An arbitration by any other name…
Client Alerts | April 30, 2014
When entering into a contract, parties need to know that they could be agreeing to arbitration without knowing it. A New York federal court recently held that the parties’ agreement to utilize a third-party appraisal procedure in the event of a dispute entitles the successful party to exercise important enforcement rights relating to arbitration, even though the parties never used the word “arbitration.” This decision is important because an unsuspecting party, if it is not careful, can agree to a simple dispute-resolution mechanism but find itself defending what a court considers to be an arbitration award in an expedited proceeding with limited appellate rights – the last thingit may want to do.
In Seed Holdings, Inc. v. Jiffy International AS, 2014 WL 1141717(S.D.N.Y. Mar. 21, 2014), filed in the U.S. District Court for the Southern District of New York, the parties to a crossborder asset sale agreed to make certain adjustments to the purchase price based upon a series of calculations with respect to the working capital of the acquired assets. The parties subsequently disagreed as to the purchase price. They submitted their dispute to independent accountants for binding resolution pursuant to the dispute resolution provision in the parties’ asset purchase agreement, and the accountants found in favor of the buyers. The sellers then commenced an action against the buyers in New York state court, but the buyers removed the proceeding to federal court based upon the Federal Arbitration Act and the Convention on the Recognition and Enforcement of Foreign Arbitral Awards.
Since arbitration awards ordinarily are enforced by way of expedited procedures and are subject to limited appellate review, and for other reasons, the sellers in Seed Holdings, Inc. argued that the price adjustment proceeding before the independent accountants was not an “arbitration” and that the buyers were not entitled to enforce the accountants’ decision in federal court as if it were an arbitration award. Relying on prior authority from the U.S. Court of Appeals for the Second Circuit, in New York, the district court held that the parties’ agreed-upon, contractual appraisal procedure was tantamount to an arbitration, although the term “arbitration” was not utilized by the parties and their agreement did not require the independent accountants to apply any particular law or follow any specified rules of procedure. The court stated that “no magic words such as ‘arbitrate’ … are needed to obtain the benefits of [arbitration]” and that “the crucial inquiry is whether the parties have agreed to submit a dispute that has arisen between them for final and binding determination by a third-party.”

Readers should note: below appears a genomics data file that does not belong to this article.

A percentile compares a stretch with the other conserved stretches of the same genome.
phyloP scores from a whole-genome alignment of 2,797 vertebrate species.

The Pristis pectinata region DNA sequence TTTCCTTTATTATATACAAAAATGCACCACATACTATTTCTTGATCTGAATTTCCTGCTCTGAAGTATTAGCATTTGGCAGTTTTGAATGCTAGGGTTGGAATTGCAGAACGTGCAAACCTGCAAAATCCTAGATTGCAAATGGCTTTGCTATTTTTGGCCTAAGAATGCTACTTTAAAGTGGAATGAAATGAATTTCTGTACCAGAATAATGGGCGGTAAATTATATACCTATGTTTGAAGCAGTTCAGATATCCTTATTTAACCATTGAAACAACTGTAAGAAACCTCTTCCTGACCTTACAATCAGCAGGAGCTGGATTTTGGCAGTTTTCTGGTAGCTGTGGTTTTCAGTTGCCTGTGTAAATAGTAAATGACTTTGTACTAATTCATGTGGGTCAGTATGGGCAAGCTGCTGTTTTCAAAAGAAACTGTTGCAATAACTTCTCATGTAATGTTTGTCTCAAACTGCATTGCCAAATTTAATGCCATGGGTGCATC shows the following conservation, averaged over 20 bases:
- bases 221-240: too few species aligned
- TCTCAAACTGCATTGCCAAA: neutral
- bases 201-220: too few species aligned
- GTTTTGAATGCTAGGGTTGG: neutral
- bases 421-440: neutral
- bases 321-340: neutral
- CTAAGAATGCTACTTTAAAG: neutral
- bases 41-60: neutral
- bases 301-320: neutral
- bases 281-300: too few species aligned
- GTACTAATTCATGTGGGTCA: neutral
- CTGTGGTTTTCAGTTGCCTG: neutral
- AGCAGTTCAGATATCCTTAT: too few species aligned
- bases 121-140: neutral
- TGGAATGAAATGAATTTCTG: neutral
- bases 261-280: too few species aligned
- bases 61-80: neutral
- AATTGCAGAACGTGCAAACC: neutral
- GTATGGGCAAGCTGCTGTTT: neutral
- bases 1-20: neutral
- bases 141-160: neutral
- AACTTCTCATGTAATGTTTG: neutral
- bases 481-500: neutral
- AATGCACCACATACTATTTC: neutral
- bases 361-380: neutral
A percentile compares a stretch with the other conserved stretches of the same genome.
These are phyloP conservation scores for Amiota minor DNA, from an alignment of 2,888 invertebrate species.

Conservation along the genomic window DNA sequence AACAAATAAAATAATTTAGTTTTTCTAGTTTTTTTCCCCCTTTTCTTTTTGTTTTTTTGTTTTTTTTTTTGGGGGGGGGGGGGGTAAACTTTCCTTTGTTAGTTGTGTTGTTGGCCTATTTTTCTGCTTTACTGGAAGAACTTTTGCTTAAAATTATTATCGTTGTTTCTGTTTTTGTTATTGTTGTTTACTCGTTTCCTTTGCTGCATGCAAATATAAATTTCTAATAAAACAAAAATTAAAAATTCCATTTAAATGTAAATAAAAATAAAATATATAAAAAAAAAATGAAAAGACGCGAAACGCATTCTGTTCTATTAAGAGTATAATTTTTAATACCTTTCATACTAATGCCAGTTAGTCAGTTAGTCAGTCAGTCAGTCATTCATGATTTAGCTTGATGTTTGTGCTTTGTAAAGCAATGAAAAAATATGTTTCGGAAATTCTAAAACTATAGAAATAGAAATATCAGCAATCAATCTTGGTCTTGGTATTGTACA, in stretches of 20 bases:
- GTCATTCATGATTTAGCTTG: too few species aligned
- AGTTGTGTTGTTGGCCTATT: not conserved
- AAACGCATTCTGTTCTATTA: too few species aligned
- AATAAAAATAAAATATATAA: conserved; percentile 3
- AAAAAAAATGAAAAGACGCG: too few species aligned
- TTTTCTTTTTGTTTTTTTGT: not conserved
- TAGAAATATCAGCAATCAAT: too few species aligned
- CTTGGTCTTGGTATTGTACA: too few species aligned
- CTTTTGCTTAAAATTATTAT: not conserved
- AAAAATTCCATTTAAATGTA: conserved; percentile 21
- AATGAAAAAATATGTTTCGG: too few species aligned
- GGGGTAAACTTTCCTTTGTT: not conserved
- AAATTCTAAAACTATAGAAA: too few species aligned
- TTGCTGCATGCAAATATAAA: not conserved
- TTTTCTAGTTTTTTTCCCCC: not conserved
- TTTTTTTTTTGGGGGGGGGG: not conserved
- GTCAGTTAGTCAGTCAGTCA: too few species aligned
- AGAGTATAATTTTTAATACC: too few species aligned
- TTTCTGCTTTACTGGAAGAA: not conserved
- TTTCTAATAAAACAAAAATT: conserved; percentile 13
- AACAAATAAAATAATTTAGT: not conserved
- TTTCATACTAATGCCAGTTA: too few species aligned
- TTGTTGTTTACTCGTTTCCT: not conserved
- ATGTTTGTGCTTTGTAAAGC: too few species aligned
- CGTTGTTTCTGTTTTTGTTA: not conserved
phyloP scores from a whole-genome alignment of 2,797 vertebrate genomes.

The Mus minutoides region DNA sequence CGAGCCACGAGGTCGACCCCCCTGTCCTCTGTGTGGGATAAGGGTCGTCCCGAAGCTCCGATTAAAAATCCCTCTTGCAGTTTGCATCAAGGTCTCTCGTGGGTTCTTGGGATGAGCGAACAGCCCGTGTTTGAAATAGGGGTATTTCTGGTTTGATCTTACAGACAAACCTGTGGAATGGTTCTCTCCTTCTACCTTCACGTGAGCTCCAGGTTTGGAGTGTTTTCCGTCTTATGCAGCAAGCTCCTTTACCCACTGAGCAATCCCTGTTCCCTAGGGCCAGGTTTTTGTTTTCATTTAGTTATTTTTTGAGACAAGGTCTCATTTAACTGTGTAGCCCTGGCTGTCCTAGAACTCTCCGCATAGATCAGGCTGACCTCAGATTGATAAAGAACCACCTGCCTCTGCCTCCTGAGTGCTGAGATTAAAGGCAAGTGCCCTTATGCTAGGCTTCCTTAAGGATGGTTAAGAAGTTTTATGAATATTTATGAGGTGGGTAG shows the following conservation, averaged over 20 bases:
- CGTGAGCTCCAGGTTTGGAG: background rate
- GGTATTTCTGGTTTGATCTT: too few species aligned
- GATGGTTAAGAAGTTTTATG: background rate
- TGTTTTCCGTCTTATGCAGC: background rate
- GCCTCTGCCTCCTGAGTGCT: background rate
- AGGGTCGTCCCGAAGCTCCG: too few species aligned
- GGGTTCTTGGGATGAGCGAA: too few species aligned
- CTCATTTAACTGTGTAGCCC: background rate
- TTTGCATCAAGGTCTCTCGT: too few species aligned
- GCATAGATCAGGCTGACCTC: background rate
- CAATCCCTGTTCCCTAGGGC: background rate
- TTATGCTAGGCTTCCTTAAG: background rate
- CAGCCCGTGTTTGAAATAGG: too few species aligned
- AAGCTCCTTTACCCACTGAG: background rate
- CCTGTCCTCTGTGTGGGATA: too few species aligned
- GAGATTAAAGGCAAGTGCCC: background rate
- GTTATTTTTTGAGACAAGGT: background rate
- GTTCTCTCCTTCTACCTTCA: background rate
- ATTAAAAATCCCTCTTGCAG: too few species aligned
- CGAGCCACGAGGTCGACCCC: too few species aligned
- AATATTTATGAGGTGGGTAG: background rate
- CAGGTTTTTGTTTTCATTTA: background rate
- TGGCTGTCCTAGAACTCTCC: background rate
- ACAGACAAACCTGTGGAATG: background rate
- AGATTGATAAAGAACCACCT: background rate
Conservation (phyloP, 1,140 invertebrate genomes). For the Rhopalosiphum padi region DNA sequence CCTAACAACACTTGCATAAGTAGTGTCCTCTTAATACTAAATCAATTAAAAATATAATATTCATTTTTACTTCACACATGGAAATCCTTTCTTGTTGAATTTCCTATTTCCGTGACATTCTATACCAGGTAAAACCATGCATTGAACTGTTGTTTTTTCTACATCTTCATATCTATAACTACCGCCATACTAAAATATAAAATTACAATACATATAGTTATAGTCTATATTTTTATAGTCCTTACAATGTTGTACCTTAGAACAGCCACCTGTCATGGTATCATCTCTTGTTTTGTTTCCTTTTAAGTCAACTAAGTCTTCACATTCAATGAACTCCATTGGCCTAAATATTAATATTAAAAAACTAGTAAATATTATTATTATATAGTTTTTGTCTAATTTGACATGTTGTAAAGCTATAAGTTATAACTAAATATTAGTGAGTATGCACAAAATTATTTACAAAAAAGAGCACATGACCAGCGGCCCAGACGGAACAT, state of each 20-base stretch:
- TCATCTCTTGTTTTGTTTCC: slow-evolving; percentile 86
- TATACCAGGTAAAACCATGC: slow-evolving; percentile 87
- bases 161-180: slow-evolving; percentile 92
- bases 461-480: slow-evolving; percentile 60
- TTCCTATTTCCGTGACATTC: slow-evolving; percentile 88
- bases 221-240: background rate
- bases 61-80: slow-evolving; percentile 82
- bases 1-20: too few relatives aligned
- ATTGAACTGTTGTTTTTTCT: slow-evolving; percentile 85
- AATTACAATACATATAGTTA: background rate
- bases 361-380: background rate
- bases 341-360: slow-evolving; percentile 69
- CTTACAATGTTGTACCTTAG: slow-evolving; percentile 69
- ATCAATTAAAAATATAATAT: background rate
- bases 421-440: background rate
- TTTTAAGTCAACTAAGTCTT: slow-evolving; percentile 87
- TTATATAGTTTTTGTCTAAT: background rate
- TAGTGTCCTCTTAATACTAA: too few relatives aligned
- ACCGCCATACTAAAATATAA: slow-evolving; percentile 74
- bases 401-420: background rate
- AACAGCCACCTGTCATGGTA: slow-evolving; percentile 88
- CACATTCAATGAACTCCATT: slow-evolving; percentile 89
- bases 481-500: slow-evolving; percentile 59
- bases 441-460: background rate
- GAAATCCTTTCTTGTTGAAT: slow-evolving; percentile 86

The court acknowledged a somewhat contrary view by the U.S. Court of Appeals for the Eleventh Circuit, which employs a multi-factor test and examines whether a proceeding not described as an “arbitration” involves the “common incidents of classic arbitration” including the use of an independent adjudicator, the application of substantive legal standards, the consideration of evidence and arguments, and the rendering of a decision determining the rights and obligations of the parties. This more expansive approach contrasts New York law, which focuses more on whether the parties “clearly intended to submit some disputes to their chosen instrument for the definitive settlement of certain grievances.”
A party facing a multi-million dollar payment obligation does not want to discover that it agreed in a contract to a third-party appraisal procedure but is later deemed to have participated in an “arbitration” and now lacks adequate appellate recourse. In light of the conflicting laws, it is extremely important that, going forward, parties to commercial contracts, whether it be an asset purchase agreement or otherwise, ensure that the right dispute resolution, jurisdiction, choice of law and other provisions are included in your contracts. These legal and strategic decisions are critical and should be addressed with counsel early on, before agreeing to dispute-resolution mechanisms that can have hidden pitfalls and long-lasting consequences.